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A new study performed by a team at the Boston University School of Medicine (BUSM) showed that even mild head injuries, such as concussions, may be associated with developing Alzheimer’s disease.

The team studied the brains of 160 veterans of the Iraq and Afghanistan wars. Some of the participants had suffered one or more concussions, and others had never experienced a concussion. Researchers used MRI scans to measure the thickness of the participants’ cerebral cortex in 14 regions of the brain. The regions scanned included seven that are typically the first to show signs of atrophy in Alzheimer’s disease and seven control regions – or regions not known to atrophy when affected by Alzheimer’s disease.

What they found is that areas of the brain first affected by Alzheimer’s disease also seem susceptible to lower cortical (brain cortex) thickness in participants who had experienced one or more concussions. According to lead study author, Dr. Jasmeet Hayes, PhD and assistant professor of psychiatry at Boston University School of Medicine, their study results “suggest that when combined with genetic factors, concussions may be associated with accelerated cortical thickness and memory decline” in the areas of the brain relevant to Alzheimer’s disease development.

In simpler language, it appears that mild head injuries wear down the body’s/brain’s defenses of the areas of the brain where the first physical signs of Alzheimer’s disease often appear, and people with certain genetic predisposition are at even greater risk. Before the results of this study were published, the medical community knew that severe traumatic brain injury was a major risk factor for developing neurogenerative diseases, including late-onset Alzheimer’s disease. But this study was the first that showed evidence that less severe head injury could also lay the groundwork for Alzheimer’s disease.

Dr. Hayes says the study results can, early in one’s lifetime, help detect how concussion affects degeneration of the brain. The average age of the study participants was 32, and the group that had experienced concussion already showed signs of susceptibility to Alzheimer’s disease. What he hopes is that the study results may lead researchers to find the mechanisms within the brain and body that seem to accelerate the onset of neurogenerative diseases so, perhaps, they’ll have some luck in finding treatments that can slow the progression or even stop the diseases before they begin.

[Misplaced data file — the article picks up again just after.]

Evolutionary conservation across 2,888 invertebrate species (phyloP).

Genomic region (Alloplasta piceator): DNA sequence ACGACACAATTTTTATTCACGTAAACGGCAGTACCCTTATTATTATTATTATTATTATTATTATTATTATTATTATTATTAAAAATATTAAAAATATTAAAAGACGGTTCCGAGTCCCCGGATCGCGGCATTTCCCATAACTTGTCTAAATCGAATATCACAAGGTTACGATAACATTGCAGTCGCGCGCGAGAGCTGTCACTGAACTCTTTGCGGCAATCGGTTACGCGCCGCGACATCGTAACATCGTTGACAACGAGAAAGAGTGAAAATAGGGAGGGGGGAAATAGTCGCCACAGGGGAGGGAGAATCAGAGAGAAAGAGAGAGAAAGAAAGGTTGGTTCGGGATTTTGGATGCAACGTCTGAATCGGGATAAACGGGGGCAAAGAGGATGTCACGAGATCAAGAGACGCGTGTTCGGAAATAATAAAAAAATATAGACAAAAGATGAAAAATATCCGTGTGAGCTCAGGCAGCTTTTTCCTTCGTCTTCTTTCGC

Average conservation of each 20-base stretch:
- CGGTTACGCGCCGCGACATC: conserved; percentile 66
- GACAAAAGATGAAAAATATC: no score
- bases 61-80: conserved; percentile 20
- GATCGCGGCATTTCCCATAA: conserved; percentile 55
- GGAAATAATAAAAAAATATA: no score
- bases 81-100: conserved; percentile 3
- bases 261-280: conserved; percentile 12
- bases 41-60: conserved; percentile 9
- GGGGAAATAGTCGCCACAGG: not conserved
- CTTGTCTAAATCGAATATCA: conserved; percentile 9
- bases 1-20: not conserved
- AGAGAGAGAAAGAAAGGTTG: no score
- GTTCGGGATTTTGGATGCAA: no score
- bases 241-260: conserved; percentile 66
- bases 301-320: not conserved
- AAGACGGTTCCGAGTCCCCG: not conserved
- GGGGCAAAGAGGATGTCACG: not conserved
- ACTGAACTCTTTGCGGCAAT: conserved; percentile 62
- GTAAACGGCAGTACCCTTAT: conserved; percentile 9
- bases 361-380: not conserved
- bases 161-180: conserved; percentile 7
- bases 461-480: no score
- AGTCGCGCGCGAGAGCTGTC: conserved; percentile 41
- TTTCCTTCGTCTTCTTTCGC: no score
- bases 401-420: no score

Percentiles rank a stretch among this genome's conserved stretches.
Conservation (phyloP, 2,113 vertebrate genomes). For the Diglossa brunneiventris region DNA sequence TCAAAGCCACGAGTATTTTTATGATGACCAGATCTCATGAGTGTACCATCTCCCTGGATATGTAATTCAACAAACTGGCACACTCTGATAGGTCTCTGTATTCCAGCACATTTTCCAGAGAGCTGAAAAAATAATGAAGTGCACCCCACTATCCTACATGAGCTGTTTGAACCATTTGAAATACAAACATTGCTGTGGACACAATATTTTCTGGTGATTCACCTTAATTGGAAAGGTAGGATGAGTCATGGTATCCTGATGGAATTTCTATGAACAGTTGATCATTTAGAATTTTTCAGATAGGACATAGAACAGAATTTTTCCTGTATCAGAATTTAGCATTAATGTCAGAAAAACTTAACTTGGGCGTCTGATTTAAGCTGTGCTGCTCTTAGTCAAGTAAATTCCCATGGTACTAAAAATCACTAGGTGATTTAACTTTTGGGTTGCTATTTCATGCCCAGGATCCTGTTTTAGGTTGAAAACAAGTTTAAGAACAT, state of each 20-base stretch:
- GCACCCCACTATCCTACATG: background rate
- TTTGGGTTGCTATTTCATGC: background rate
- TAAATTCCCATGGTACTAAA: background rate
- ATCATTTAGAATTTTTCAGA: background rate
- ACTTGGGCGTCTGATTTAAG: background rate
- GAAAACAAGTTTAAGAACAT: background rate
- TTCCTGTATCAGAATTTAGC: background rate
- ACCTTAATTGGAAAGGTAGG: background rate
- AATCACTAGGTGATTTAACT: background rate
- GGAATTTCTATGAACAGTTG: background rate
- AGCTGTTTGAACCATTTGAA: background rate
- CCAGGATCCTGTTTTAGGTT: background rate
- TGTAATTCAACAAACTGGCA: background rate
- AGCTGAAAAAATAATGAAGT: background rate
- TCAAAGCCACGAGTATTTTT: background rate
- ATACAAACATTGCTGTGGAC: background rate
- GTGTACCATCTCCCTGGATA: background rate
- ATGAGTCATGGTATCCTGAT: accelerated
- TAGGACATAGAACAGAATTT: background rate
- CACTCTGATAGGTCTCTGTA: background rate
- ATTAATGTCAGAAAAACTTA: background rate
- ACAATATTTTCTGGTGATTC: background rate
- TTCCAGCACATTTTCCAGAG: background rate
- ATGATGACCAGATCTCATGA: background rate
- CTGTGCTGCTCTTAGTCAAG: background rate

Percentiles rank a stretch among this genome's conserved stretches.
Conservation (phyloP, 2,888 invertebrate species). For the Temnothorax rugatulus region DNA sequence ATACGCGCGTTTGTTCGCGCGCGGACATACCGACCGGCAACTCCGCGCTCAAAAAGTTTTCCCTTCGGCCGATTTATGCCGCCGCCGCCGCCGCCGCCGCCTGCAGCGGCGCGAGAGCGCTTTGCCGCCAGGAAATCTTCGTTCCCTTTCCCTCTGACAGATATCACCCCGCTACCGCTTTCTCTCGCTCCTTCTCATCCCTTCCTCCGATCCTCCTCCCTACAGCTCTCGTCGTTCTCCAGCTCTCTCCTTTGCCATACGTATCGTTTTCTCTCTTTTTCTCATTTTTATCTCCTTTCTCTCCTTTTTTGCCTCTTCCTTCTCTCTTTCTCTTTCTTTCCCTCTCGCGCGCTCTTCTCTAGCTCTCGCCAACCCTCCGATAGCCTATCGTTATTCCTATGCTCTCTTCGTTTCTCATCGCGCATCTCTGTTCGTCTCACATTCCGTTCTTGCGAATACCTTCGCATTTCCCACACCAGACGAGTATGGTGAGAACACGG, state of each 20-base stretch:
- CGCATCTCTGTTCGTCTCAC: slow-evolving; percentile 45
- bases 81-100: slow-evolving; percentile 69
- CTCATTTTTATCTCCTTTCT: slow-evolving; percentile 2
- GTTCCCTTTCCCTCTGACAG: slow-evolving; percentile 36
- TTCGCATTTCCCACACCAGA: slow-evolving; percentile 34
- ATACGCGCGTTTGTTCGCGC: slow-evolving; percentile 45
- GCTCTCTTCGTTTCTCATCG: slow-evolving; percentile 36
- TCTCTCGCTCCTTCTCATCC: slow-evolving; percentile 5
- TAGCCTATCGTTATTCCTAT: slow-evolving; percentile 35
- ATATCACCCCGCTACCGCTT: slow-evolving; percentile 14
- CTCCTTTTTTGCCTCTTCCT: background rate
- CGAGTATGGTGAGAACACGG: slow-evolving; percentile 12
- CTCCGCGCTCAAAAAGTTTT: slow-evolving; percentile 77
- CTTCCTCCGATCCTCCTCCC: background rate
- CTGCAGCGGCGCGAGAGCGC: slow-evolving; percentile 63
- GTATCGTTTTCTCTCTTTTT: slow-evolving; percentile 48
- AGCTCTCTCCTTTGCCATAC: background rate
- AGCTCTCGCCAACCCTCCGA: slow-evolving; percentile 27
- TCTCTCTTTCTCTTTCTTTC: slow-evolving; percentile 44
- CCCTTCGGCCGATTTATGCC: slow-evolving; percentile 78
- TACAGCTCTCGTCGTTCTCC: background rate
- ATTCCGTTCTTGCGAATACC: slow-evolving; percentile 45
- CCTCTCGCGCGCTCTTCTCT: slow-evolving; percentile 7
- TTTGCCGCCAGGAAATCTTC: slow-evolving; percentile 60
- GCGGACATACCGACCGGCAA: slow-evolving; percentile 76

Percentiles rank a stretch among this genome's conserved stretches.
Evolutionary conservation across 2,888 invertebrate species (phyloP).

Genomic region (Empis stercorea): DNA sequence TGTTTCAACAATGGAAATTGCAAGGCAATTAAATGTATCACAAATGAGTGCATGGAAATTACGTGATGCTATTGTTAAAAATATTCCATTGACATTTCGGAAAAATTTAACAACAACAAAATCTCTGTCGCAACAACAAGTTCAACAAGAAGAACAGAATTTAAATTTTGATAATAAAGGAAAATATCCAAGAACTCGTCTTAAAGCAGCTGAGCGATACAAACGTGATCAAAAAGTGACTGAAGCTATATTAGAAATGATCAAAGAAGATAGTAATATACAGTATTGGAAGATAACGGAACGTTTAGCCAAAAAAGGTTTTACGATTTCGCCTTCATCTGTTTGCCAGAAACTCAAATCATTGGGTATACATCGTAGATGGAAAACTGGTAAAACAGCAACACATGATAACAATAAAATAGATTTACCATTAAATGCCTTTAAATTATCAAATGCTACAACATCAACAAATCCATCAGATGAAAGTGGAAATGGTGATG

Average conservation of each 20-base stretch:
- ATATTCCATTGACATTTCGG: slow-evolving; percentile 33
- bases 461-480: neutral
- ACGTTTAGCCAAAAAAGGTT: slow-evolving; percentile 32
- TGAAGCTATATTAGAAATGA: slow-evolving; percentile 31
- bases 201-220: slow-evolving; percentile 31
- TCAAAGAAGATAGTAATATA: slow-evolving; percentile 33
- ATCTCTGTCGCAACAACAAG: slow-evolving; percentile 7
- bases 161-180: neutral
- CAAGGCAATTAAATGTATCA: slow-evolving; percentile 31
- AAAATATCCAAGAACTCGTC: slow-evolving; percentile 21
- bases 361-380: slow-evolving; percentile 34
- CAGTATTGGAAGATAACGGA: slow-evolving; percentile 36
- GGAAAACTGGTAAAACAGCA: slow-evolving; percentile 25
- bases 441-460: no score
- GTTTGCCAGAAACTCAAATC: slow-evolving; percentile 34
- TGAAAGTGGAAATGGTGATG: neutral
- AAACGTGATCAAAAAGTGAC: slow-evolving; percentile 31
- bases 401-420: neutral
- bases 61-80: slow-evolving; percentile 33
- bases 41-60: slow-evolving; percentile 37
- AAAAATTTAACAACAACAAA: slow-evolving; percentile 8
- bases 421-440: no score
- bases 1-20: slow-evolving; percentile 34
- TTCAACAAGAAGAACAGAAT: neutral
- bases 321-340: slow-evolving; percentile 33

At Home Care Assistance, we work toward helping our clients with Alzheimer’s disease and other forms of dementia live better, more fulfilling lives. Through our Cognitive Therapeutics Method (CTM), we work to help prevent the onset of cognitive decline in individuals who are cognitively healthy and to slow progression in those who are experiencing some form of mild cognitive impairments. Through one-on-one, personalized activities that can be done in the comfort of our clients’ homes, we offer activities that promote sustained daily functioning and quality of life for individuals who want to take a proactive approach to the long-term brain health of themselves or a loved one. Learn more about Alzheimer’s disease on our website.

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